Fear is a natural part of life. Anyone who tells you they never feel it is lying, crazy, or both.  

On its own, the feeling of fear doesn’t equal weakness; but how we react to it determines whether it is a positive or a negative in our lives.  

Definition

Let’s define the word. The Cambridge Dictionary defines fear as “an unpleasant emotion or thought that you have when you are frightened or worried by something dangerous, painful, or bad that is happening or might happen.”

The key to the definition is the last three words – “or might happen.” The things we fear might happen, but they also might not, and this uncertainty debilitates us and causes anxiety for many.   

My Fears

I have many fears, including losing my ability to support my family, not being able to defend them if called upon to do so, and dying young suddenly so I can’t grow old with my wife and see my kids grow up.

Those fears are a part of my life, but they don’t control me. If I let them control me, I would never take any risks and would live a safe, antiseptic, and ultimately unhappy life.

Life is unpredictable. Bad things do happen to good people. How we react to these possibilities tells us a lot about ourselves.

Control Your Fears

To me, Mike Tyson is one of the baddest men who has ever lived. People of my generation remember when, before the shocking Buster Douglas fight, Tyson seemed to be invincible. He exuded a cocky confidence every time he went into the ring that drew people to him. He seemed fearless and unbeatable. Yet, despite this façade, even Tyson felt fear every time he fought.

Tyson wrote: 

“Fear is the greatest obstacle to learning. But fear is your best friend. Fear is like fire. If you learn to control it, you let it work for you. If you don’t learn to control it, it’ll destroy you and everything around you…So one must never allow fear to develop and build up without having control over it, because if you don’t you won’t be able to achieve your objective or save your life.”

I love the analogy of fear to fire. Flames, on their own, are not something to be feared; in fact, fire is life-sustaining and necessary to life. It becomes dangerous and deadly when it is allowed to spread uncontrollably. The key to staying safe around fire is to control it and use it for your purposes.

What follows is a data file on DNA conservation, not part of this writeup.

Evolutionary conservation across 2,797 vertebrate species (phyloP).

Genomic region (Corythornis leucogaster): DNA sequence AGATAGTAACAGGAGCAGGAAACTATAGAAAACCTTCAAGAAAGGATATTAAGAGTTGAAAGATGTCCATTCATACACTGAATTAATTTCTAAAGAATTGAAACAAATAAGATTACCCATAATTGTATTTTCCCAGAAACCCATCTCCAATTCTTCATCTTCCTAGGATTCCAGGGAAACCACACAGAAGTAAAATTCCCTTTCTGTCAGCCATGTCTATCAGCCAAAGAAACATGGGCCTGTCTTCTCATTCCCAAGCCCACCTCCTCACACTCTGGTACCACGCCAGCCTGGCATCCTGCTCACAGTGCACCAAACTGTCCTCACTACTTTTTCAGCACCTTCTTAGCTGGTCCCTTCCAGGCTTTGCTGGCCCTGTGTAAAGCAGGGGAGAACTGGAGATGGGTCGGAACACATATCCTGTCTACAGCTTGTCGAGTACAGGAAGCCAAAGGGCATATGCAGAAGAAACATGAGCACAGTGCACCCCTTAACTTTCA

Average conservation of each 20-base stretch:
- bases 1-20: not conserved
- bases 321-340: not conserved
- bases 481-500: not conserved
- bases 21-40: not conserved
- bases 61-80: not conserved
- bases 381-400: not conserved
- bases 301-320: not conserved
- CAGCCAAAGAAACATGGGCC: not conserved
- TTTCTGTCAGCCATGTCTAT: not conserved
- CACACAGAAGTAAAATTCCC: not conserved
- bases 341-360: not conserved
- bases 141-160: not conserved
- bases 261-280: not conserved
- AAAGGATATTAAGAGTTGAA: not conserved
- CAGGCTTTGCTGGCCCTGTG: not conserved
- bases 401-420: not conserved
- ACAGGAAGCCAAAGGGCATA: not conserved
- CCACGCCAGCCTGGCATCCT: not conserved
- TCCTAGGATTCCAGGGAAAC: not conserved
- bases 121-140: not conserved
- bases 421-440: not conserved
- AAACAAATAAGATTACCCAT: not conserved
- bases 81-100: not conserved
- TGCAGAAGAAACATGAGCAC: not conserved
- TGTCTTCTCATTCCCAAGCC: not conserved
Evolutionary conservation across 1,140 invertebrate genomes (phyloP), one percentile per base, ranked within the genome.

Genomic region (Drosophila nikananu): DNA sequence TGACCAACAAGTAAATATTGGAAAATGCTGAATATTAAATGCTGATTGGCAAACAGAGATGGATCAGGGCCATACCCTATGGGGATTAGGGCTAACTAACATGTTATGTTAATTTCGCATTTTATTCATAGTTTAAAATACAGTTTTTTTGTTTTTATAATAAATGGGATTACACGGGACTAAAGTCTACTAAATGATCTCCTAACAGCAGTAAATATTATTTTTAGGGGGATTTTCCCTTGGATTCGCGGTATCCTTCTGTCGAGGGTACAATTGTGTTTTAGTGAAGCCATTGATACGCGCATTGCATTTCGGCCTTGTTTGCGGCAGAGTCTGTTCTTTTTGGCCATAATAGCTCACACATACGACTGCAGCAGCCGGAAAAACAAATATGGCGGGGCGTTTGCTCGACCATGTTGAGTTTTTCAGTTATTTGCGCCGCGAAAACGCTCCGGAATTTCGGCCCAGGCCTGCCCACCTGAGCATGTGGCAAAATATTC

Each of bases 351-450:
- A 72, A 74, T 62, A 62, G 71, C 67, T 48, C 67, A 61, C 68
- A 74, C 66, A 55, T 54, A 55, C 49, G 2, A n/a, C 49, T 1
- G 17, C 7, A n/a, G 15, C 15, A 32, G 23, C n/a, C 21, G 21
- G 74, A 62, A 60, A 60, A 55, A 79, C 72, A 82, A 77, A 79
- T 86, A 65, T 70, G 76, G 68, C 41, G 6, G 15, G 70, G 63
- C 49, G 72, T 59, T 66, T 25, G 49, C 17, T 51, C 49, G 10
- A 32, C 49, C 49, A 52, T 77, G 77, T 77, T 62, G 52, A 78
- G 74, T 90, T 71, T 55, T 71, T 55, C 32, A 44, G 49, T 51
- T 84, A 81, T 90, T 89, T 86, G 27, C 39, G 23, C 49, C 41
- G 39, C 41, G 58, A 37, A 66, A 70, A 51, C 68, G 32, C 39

Tyson notes, contradictorily, that fear is both an obstacle to our learning and also our best friend. How can it be both an obstacle and our best friend? Think of the fire analogy again. When fire is used to cook our food and sustain us, it can be thought of as our “best friend.” When it’s burning down our homes, it’s an obstacle. It can be both sustainer and destroyer.

If we remain irrationally afraid of fire even when it’s controlled, we won’t be able to live very long. I’m thinking of my furnace that burns in my basement. Those flames heat my house, provide me with hot water, and ensure I can cook my food. It’s fire under control. If I let a fear of fire control me, I would be cold during the winter, hungry, and taking only cold showers.

I respect the fact that my furnace is potentially dangerous, and I would call a trained professional if I had major, potentially dangerous, issues with it.

The fact is without feeling fear, we would be completely reckless, so it acts as a mechanism to provide us with good judgment. It’s our best friend because it prevents us from acting stupidly to our detriment. We allow it to become an obstacle when don’t control it.  

Think of the rare genetic disorder Congenital Insensitivity to Pain with Anhidrosis (CIPA), which makes people unable to feel physical pain.

At first blush, this sounds like a good thing. After all, who wants to feel physical pain. Yet, it is extraordinarily dangerous because that pain acts as a mechanism that regulates our actions. We generally fear pain and without that fear we are more likely to put ourselves into dangerous situations.

Fear acts like our pain response. It regulates how we act so we don’t do reckless things without considering the consequences and taking precautions.

Tyson, importantly, focuses on that fact that we have to control our fears. Returning to the previous section where I discussed the things I fear, if I didn’t have those fears I might act in an incredibly reckless way. I might take actions that could harm my ability to support my family or that would cause me to die very young.

My fears, thus, force me to exercise good judgment. Yet, they don’t paralyze me or make me indecisive. In fact, they do the opposite. I’ve learned to control them by thinking through and preparing so I know how to react if I find myself in one of those fearful situations. Think of it like soldiers drilling and training for war. They train so much to ensure their actions become automatic in chaotic situations.